We explain what the Phoenix bird is in mythology, in which cultures it appeared and what are its characteristics. Also, the Chinese Phoenix.

Each culture imagined a different way in which the Phoenix manages to be reborn.

What is the phoenix?

The Phoenix or simply Phoenix is ​​a mythological creature to which a long life was attributed and the fantastic ability to rise from its own ashes. Its name comes from the Greek phoînix, "Phoenician", due to the supposed purple color of its wings, and it is mentioned in ancient Egyptian, Greek and Roman texts, where it is attributed a life of around 500 years.

The exact way in which its rebirth occurred can vary enormously in the Western tradition depending on which author is cited as both the religions old like him Christianity early they considered it part of their symbols.

Characters as dissimilar as Herodotus of Halicarnassus (484-425 BC), Publius Ovidio Nasón (43 BC-17. AD), Gayo Plinio Secundo "The Elder" (20-79 AD). ), Marco Anneo Lucano (39-65 AD), Pope Clement I of Rome (? -97 AD) or Isidore of Seville (c. 556-636), were interested enough in this fantastic creature enough to dedicate many of his written pages to him.

According to some sources, the Phoenix bird died normally, after a long life, and after decomposing a new young specimen emerged from the remains of the previous one.

Other versions affirm that just before dying, the bird built a nest from branches of spices and fragrant plants, such as cinnamon or myrrh, and there it died in a spectacular fire, of which only its ashes remained. Then a new specimen would sprout from them, placing the ashes of the old phoenix in an egg made of myrrh and bringing it as an offering to the altar of the Egyptian sun god, Ra, in the ancient city of Heliopolis.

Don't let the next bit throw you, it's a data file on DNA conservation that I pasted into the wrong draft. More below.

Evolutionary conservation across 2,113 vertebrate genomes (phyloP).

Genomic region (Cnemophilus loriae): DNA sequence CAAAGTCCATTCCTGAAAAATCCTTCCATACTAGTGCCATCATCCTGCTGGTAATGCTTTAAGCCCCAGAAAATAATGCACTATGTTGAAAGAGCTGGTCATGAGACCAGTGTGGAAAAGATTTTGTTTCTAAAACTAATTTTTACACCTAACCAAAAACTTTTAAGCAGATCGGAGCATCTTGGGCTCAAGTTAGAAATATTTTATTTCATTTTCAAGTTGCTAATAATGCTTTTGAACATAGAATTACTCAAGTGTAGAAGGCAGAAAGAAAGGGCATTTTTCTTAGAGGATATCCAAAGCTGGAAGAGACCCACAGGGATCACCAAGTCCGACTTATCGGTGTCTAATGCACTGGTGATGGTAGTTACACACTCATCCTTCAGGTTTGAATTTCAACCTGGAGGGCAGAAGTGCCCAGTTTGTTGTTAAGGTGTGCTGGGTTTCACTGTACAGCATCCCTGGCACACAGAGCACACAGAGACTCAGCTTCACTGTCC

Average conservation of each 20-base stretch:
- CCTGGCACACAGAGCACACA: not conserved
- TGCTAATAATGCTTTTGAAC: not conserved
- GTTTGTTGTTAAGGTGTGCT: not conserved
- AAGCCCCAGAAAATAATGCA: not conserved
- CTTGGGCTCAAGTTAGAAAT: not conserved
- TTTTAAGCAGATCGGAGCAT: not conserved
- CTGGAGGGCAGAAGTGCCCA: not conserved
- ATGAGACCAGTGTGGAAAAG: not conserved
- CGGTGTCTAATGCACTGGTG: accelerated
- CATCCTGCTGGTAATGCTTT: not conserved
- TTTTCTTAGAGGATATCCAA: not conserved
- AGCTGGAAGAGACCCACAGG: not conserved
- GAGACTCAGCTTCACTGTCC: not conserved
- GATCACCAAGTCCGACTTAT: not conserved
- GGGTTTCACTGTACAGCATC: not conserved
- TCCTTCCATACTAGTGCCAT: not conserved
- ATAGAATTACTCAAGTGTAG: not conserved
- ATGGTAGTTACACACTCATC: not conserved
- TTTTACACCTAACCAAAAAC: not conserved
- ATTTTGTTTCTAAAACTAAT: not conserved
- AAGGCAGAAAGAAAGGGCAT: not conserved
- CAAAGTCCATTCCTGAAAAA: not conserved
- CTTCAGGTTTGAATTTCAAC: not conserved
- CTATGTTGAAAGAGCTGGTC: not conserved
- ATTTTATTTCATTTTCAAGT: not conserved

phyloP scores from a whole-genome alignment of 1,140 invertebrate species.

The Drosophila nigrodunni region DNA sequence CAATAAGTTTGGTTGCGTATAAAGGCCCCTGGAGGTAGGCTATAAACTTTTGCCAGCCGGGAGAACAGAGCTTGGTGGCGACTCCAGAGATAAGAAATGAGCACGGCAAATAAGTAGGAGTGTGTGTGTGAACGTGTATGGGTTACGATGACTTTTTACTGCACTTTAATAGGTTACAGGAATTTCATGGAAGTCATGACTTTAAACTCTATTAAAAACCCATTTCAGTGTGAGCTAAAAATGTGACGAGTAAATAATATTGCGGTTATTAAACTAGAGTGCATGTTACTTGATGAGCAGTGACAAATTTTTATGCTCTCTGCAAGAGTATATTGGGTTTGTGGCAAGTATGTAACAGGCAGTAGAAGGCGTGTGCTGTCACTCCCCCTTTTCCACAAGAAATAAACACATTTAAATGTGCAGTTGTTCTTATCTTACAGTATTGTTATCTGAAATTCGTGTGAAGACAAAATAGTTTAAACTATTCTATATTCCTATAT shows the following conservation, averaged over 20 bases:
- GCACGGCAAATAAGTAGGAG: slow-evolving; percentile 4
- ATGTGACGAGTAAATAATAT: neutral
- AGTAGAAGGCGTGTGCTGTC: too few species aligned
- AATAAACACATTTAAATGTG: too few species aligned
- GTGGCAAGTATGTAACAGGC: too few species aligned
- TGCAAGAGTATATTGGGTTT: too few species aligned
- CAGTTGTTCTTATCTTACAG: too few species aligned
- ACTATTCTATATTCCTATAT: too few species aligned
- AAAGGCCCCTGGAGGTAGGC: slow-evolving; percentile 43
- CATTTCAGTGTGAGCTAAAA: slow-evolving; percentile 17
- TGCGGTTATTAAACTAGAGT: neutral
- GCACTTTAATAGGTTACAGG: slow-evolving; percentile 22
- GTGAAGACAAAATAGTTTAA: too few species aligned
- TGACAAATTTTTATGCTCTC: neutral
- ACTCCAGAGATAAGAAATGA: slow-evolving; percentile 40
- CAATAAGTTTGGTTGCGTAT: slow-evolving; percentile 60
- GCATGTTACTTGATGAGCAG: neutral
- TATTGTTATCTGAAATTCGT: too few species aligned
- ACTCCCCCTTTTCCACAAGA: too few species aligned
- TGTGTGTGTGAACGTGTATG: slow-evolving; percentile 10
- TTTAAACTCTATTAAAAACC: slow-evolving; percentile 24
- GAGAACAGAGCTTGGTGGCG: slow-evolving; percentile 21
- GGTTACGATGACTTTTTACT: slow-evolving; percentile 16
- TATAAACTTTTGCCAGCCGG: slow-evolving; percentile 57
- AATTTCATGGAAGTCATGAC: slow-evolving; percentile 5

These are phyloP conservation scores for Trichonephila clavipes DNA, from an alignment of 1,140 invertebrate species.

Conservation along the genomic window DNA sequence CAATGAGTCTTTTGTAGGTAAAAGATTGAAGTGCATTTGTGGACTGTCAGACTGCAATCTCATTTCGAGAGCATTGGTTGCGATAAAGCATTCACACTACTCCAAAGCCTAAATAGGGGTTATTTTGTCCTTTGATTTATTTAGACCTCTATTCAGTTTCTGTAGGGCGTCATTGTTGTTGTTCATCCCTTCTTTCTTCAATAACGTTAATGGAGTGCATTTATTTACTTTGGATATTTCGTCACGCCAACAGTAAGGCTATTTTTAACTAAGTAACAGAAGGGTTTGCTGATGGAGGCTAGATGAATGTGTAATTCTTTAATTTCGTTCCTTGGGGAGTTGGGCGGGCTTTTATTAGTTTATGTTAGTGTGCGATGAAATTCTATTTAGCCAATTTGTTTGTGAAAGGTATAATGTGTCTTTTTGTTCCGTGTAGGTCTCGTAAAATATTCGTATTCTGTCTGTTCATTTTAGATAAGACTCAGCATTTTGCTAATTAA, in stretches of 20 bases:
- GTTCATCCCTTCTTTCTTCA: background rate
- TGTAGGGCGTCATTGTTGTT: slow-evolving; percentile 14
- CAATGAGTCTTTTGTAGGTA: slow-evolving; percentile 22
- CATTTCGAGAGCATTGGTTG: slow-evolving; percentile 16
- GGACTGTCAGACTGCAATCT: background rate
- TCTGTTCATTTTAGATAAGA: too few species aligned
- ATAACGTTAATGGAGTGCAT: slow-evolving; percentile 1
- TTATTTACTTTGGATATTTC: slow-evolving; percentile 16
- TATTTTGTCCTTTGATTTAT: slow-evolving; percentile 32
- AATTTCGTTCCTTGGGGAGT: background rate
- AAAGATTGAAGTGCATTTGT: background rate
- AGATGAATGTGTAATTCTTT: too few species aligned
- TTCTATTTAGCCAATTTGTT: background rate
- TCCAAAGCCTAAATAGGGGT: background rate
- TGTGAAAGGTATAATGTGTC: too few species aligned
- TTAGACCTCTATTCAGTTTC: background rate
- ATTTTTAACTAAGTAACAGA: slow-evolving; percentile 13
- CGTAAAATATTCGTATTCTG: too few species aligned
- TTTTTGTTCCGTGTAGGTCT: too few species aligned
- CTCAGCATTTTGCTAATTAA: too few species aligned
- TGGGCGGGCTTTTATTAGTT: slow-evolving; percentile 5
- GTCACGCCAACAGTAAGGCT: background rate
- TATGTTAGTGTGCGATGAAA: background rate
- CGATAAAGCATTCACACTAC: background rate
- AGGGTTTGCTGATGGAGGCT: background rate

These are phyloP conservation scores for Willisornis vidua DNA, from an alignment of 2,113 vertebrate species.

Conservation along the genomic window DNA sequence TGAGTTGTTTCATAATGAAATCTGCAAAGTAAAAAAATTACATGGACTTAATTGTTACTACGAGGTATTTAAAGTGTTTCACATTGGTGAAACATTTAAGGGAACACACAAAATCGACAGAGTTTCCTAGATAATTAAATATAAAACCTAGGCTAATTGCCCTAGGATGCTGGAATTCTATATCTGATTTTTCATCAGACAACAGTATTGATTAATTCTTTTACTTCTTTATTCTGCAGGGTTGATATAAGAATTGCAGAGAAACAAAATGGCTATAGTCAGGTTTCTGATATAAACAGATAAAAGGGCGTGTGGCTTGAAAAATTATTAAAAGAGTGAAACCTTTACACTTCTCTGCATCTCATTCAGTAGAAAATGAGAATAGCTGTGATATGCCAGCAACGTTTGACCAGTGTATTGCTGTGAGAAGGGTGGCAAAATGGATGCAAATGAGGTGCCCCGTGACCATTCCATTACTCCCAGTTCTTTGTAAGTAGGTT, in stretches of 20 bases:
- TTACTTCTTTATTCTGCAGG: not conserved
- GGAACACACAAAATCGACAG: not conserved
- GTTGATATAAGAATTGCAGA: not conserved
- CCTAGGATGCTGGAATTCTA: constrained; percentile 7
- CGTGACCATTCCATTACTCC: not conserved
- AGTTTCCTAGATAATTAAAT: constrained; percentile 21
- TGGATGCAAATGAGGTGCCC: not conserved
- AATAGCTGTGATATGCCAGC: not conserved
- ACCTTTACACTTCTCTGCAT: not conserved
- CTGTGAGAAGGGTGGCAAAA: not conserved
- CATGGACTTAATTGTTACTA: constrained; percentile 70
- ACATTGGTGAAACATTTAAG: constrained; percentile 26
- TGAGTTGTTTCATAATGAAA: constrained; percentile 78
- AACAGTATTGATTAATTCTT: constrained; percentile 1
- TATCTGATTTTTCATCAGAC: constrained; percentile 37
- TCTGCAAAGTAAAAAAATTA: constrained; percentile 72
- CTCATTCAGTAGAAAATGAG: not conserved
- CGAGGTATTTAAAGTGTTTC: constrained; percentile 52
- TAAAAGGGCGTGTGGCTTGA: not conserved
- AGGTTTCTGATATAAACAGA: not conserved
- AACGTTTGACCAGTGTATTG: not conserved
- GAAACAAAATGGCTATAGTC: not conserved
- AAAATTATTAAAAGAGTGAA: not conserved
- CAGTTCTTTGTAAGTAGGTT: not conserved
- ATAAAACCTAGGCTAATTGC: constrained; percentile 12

In one way or another, the Phoenix always appears linked to fire and the sun. There are versions, like that of Saint Ambrose, according to which the animal died consumed by the Sun and from its ashes a kind of very white caterpillar was born that grows until it lodges in an egg, as if imitating the Lifecycle of butterflies.

Despite its origins heathen the myth of the Phoenix was well accepted by the early Christians, who saw in it a allegory of the death and resurrection of Christ.

There is even an equivalent in the Chinese imaginary tradition, the Fenghuang or Chinese Phoenix, a creature that supposedly reigns over other birds, and that mated with the Chinese dragon. The different celestial elements were symbolized on its body: rooster's beak, swallow's face, snake's neck, goose's chest, turtle's back, deer's hind legs, and fish's tail: sky, sun, moon, wind, earth and the planets

In general, the Phoenix has been a symbol of immortality and of renewal in general, of that which is capable of re-gestating itself. With that same meaning, we can find it today in traditional buildings, statues, flags and illustrations, or as part of the fantastic imaginary of many video games.

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